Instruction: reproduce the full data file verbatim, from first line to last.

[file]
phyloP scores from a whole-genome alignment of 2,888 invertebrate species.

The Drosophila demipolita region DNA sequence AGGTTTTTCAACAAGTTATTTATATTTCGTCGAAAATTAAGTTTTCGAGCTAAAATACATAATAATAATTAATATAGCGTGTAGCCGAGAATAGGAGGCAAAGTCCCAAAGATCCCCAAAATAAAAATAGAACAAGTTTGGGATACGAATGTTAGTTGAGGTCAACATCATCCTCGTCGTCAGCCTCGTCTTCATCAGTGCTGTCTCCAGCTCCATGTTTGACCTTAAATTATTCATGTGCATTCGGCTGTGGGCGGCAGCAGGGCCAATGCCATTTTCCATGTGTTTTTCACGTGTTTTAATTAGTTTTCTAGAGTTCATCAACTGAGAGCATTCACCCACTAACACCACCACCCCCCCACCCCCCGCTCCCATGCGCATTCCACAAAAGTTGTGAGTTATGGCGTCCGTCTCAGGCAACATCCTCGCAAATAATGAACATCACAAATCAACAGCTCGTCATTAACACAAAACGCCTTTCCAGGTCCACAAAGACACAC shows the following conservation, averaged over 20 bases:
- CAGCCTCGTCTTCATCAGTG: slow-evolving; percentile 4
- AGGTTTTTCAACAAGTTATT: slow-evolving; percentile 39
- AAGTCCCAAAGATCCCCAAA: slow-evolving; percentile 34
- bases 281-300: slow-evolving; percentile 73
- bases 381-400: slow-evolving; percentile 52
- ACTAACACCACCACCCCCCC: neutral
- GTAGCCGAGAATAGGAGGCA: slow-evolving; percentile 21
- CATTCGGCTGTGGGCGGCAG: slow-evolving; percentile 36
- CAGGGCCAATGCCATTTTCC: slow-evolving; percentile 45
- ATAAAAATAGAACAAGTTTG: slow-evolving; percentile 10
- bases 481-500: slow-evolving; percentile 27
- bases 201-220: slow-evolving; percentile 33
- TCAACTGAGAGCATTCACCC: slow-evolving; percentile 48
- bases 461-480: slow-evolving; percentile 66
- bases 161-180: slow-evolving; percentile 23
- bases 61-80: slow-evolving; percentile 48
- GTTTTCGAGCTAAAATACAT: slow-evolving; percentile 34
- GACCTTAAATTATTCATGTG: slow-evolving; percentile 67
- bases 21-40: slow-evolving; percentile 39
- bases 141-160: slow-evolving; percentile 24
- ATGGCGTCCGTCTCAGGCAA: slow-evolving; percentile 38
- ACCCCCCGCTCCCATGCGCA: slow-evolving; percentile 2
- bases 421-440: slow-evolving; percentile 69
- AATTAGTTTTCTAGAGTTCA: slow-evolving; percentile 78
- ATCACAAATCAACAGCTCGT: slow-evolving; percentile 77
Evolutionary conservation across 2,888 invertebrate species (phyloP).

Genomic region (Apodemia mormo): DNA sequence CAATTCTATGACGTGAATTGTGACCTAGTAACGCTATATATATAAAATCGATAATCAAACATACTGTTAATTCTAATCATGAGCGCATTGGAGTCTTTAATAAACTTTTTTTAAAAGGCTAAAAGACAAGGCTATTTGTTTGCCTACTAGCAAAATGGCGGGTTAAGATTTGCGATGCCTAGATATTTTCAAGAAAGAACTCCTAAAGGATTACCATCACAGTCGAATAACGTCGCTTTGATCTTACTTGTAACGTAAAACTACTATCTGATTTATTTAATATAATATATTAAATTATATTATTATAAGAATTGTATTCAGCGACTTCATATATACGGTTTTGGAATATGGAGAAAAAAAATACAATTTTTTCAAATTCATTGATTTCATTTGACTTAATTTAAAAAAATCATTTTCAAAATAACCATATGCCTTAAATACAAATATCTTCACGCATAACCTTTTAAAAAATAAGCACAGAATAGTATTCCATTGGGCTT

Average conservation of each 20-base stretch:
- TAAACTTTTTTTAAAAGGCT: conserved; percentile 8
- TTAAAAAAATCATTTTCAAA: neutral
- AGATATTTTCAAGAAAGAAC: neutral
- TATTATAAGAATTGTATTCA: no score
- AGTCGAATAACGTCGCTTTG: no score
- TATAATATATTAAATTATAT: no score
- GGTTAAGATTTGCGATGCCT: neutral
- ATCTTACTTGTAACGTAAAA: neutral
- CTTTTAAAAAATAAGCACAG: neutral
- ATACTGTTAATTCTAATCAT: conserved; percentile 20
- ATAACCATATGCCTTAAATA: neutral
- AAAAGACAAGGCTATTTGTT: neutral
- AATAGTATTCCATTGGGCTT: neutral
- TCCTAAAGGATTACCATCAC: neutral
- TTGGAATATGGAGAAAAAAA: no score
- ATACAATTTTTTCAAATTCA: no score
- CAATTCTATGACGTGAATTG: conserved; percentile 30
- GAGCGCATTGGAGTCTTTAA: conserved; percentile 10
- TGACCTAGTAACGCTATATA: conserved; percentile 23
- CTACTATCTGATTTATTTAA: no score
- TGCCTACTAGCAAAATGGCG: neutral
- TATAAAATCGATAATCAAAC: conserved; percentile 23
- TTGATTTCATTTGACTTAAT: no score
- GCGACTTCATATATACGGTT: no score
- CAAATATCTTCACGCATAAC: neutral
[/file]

phyloP scores from a whole-genome alignment of 2,888 invertebrate species.

The Drosophila demipolita region DNA sequence AGGTTTTTCAACAAGTTATTTATATTTCGTCGAAAATTAAGTTTTCGAGCTAAAATACATAATAATAATTAATATAGCGTGTAGCCGAGAATAGGAGGCAAAGTCCCAAAGATCCCCAAAATAAAAATAGAACAAGTTTGGGATACGAATGTTAGTTGAGGTCAACATCATCCTCGTCGTCAGCCTCGTCTTCATCAGTGCTGTCTCCAGCTCCATGTTTGACCTTAAATTATTCATGTGCATTCGGCTGTGGGCGGCAGCAGGGCCAATGCCATTTTCCATGTGTTTTTCACGTGTTTTAATTAGTTTTCTAGAGTTCATCAACTGAGAGCATTCACCCACTAACACCACCACCCCCCCACCCCCCGCTCCCATGCGCATTCCACAAAAGTTGTGAGTTATGGCGTCCGTCTCAGGCAACATCCTCGCAAATAATGAACATCACAAATCAACAGCTCGTCATTAACACAAAACGCCTTTCCAGGTCCACAAAGACACAC shows the following conservation, averaged over 20 bases:
- CAGCCTCGTCTTCATCAGTG: slow-evolving; percentile 4
- AGGTTTTTCAACAAGTTATT: slow-evolving; percentile 39
- AAGTCCCAAAGATCCCCAAA: slow-evolving; percentile 34
- bases 281-300: slow-evolving; percentile 73
- bases 381-400: slow-evolving; percentile 52
- ACTAACACCACCACCCCCCC: neutral
- GTAGCCGAGAATAGGAGGCA: slow-evolving; percentile 21
- CATTCGGCTGTGGGCGGCAG: slow-evolving; percentile 36
- CAGGGCCAATGCCATTTTCC: slow-evolving; percentile 45
- ATAAAAATAGAACAAGTTTG: slow-evolving; percentile 10
- bases 481-500: slow-evolving; percentile 27
- bases 201-220: slow-evolving; percentile 33
- TCAACTGAGAGCATTCACCC: slow-evolving; percentile 48
- bases 461-480: slow-evolving; percentile 66
- bases 161-180: slow-evolving; percentile 23
- bases 61-80: slow-evolving; percentile 48
- GTTTTCGAGCTAAAATACAT: slow-evolving; percentile 34
- GACCTTAAATTATTCATGTG: slow-evolving; percentile 67
- bases 21-40: slow-evolving; percentile 39
- bases 141-160: slow-evolving; percentile 24
- ATGGCGTCCGTCTCAGGCAA: slow-evolving; percentile 38
- ACCCCCCGCTCCCATGCGCA: slow-evolving; percentile 2
- bases 421-440: slow-evolving; percentile 69
- AATTAGTTTTCTAGAGTTCA: slow-evolving; percentile 78
- ATCACAAATCAACAGCTCGT: slow-evolving; percentile 77
Evolutionary conservation across 2,888 invertebrate species (phyloP).

Genomic region (Apodemia mormo): DNA sequence CAATTCTATGACGTGAATTGTGACCTAGTAACGCTATATATATAAAATCGATAATCAAACATACTGTTAATTCTAATCATGAGCGCATTGGAGTCTTTAATAAACTTTTTTTAAAAGGCTAAAAGACAAGGCTATTTGTTTGCCTACTAGCAAAATGGCGGGTTAAGATTTGCGATGCCTAGATATTTTCAAGAAAGAACTCCTAAAGGATTACCATCACAGTCGAATAACGTCGCTTTGATCTTACTTGTAACGTAAAACTACTATCTGATTTATTTAATATAATATATTAAATTATATTATTATAAGAATTGTATTCAGCGACTTCATATATACGGTTTTGGAATATGGAGAAAAAAAATACAATTTTTTCAAATTCATTGATTTCATTTGACTTAATTTAAAAAAATCATTTTCAAAATAACCATATGCCTTAAATACAAATATCTTCACGCATAACCTTTTAAAAAATAAGCACAGAATAGTATTCCATTGGGCTT

Average conservation of each 20-base stretch:
- TAAACTTTTTTTAAAAGGCT: conserved; percentile 8
- TTAAAAAAATCATTTTCAAA: neutral
- AGATATTTTCAAGAAAGAAC: neutral
- TATTATAAGAATTGTATTCA: no score
- AGTCGAATAACGTCGCTTTG: no score
- TATAATATATTAAATTATAT: no score
- GGTTAAGATTTGCGATGCCT: neutral
- ATCTTACTTGTAACGTAAAA: neutral
- CTTTTAAAAAATAAGCACAG: neutral
- ATACTGTTAATTCTAATCAT: conserved; percentile 20
- ATAACCATATGCCTTAAATA: neutral
- AAAAGACAAGGCTATTTGTT: neutral
- AATAGTATTCCATTGGGCTT: neutral
- TCCTAAAGGATTACCATCAC: neutral
- TTGGAATATGGAGAAAAAAA: no score
- ATACAATTTTTTCAAATTCA: no score
- CAATTCTATGACGTGAATTG: conserved; percentile 30
- GAGCGCATTGGAGTCTTTAA: conserved; percentile 10
- TGACCTAGTAACGCTATATA: conserved; percentile 23
- CTACTATCTGATTTATTTAA: no score
- TGCCTACTAGCAAAATGGCG: neutral
- TATAAAATCGATAATCAAAC: conserved; percentile 23
- TTGATTTCATTTGACTTAAT: no score
- GCGACTTCATATATACGGTT: no score
- CAAATATCTTCACGCATAAC: neutral